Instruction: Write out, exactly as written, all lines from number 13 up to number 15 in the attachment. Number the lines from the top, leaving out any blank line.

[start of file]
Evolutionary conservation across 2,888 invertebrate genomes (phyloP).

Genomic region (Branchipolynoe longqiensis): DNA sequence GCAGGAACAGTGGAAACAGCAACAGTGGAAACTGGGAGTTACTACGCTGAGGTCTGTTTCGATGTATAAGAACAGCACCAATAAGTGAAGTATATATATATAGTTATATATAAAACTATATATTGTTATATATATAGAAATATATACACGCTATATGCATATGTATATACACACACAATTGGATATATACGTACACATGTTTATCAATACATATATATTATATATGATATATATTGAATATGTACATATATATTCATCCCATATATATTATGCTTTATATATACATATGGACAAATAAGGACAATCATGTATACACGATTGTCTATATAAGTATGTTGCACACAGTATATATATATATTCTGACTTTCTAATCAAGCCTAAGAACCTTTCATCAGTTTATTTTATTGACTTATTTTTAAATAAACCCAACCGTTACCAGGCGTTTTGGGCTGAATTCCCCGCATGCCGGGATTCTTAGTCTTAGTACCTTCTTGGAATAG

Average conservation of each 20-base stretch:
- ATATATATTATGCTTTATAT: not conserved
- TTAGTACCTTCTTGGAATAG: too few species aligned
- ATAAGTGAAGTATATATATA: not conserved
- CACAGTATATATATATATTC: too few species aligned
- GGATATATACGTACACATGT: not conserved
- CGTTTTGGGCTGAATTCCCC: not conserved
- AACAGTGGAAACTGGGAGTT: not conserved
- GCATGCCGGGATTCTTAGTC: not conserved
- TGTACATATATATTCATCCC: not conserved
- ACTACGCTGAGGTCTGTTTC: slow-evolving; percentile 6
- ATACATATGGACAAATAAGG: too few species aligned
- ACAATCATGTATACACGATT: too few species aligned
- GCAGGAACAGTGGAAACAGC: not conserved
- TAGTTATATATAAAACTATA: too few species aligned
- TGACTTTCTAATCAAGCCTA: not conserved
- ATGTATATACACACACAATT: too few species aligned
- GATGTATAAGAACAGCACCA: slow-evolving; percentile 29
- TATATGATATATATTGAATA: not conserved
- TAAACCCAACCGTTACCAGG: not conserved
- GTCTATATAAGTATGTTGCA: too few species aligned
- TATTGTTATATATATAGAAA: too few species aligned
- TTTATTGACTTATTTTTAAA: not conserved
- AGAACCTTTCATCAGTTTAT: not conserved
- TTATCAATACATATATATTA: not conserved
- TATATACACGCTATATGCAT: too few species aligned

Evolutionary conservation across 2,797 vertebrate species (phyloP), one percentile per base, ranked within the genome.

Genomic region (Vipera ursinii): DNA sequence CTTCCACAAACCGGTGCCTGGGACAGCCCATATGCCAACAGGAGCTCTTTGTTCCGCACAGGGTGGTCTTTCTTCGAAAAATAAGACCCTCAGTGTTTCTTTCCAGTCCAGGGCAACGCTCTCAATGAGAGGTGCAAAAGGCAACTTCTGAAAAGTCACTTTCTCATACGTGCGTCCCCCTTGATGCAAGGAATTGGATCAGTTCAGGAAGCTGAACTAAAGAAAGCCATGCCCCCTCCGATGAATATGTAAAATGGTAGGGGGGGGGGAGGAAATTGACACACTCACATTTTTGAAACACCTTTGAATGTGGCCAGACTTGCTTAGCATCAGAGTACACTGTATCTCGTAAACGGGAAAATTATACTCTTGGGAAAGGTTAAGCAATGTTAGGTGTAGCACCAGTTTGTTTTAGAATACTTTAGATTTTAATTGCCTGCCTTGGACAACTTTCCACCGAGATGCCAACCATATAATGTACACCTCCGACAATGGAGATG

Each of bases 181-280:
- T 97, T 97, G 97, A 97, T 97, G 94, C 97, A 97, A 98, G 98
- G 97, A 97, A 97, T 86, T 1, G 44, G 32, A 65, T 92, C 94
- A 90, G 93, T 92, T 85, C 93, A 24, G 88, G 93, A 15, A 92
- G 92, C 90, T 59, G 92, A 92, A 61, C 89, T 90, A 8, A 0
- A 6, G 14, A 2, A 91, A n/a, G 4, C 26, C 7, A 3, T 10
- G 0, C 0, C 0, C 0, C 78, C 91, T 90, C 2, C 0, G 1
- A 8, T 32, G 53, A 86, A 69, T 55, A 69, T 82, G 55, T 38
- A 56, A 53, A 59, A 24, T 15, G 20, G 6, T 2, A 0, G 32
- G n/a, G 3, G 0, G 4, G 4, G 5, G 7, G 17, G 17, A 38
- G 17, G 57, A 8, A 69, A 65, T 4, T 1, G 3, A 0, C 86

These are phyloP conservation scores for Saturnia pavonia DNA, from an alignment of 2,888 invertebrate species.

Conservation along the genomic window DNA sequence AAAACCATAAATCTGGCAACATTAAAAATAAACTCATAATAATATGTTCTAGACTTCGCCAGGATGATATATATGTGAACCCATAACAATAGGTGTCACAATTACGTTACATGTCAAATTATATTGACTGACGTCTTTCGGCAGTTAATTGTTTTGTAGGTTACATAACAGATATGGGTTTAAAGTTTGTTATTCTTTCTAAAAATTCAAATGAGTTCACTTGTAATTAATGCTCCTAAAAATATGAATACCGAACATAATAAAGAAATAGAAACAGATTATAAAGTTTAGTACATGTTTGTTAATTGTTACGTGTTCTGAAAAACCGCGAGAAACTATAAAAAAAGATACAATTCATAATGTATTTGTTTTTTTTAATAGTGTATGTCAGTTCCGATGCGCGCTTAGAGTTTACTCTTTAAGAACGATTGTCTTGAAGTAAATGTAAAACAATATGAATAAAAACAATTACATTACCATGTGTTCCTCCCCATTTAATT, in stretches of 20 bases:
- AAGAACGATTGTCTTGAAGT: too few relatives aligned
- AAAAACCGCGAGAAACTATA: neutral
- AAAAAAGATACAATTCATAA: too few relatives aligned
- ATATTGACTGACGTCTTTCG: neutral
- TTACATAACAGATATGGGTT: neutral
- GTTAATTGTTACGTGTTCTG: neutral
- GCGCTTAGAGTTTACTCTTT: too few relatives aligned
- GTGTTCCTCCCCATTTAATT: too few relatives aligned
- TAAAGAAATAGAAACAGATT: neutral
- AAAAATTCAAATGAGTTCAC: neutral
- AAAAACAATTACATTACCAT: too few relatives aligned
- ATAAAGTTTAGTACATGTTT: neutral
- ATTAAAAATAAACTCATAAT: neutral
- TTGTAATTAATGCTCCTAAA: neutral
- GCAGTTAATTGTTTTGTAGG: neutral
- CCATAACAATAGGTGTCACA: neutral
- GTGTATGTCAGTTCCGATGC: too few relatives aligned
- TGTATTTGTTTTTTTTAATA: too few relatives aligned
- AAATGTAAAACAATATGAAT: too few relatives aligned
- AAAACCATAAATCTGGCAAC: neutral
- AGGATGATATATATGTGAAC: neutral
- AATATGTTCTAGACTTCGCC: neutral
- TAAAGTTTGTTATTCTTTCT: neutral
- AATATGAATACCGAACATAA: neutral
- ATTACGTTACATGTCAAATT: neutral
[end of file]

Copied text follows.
- ACTACGCTGAGGTCTGTTTC: slow-evolving; percentile 6
- ATACATATGGACAAATAAGG: too few species aligned
- ACAATCATGTATACACGATT: too few species aligned